In honor of the Olympics I thought I would look to London for this week’s Transportation Tuesdays. The Olympics are an interesting ordeal for a host city. With massive construction and spatial requirements the Olympics demand an equally massive investment. And unlike other investments the customers only come once. So what does a city like London gain from hosting the 2012 Summer Olympics? A hell of a lot of confusion and congestion. Check out this article from the UK’s Daily Mail for a full scoop, or just look at the images below:
London already suffers from terrible traffic and, as you can see, the confusion over the dedicated Olympic lanes hasn’t helped a whole lot. Most of these lanes were not even in official use at the time of these shots meaning they are open to the public. But with the threat of a fine of around $200 and unclear rules Londoners are crowing into the remaining lanes and pushing delays to record highs.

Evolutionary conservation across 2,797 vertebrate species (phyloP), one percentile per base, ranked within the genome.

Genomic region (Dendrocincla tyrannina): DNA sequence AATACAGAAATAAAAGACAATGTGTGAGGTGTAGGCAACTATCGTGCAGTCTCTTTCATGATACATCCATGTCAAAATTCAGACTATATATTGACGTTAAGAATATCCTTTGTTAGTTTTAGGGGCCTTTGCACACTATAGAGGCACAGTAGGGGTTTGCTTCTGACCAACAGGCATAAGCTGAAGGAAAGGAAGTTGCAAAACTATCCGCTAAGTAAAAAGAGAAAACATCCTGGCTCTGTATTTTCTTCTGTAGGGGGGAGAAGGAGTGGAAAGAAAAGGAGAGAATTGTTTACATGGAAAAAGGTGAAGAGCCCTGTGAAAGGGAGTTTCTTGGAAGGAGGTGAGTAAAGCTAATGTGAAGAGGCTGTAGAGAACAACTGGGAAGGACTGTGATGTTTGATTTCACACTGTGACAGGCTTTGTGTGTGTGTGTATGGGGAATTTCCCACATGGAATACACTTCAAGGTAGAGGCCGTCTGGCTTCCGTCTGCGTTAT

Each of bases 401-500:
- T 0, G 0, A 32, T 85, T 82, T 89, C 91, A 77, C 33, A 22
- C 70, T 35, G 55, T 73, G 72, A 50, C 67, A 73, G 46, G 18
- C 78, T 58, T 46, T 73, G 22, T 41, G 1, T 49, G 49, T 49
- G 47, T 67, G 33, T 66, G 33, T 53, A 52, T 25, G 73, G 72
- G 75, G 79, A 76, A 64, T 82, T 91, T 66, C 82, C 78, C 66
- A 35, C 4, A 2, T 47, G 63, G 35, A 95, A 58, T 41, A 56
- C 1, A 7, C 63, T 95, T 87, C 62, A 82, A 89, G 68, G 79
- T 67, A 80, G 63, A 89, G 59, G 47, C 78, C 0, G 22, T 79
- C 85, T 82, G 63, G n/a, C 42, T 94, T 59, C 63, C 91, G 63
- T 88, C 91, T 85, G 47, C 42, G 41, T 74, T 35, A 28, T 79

However, it’s not all bad news. Economists, planners, and politicians alike are hoping for a revitalization of London’s struggling East Side with the help of major investments in preparing the area for the games. Although the event is short-term and only 4 of the Olympic structures are permanent many of the investments will outlast the games.
In addition to the many environmental cleanups, ensuring access to the games has created a new network of roads, bridges, and transit connections between the East End and the rest of London. totaling over $9 billion. The connections include new Javelin high-speed rail lines capable of moving at 140 mph and moving up to 25,000 people an hour between Stratford and St Pancras International stations.
The East Side struggles with a quality of life well below that of its wealthier counterpart, including a life expectancy a full 7 years shorter! Between the cleanup and new transportation links the East End is well prepared for the aggressive redevelopment process planned for shortly after the games’ close.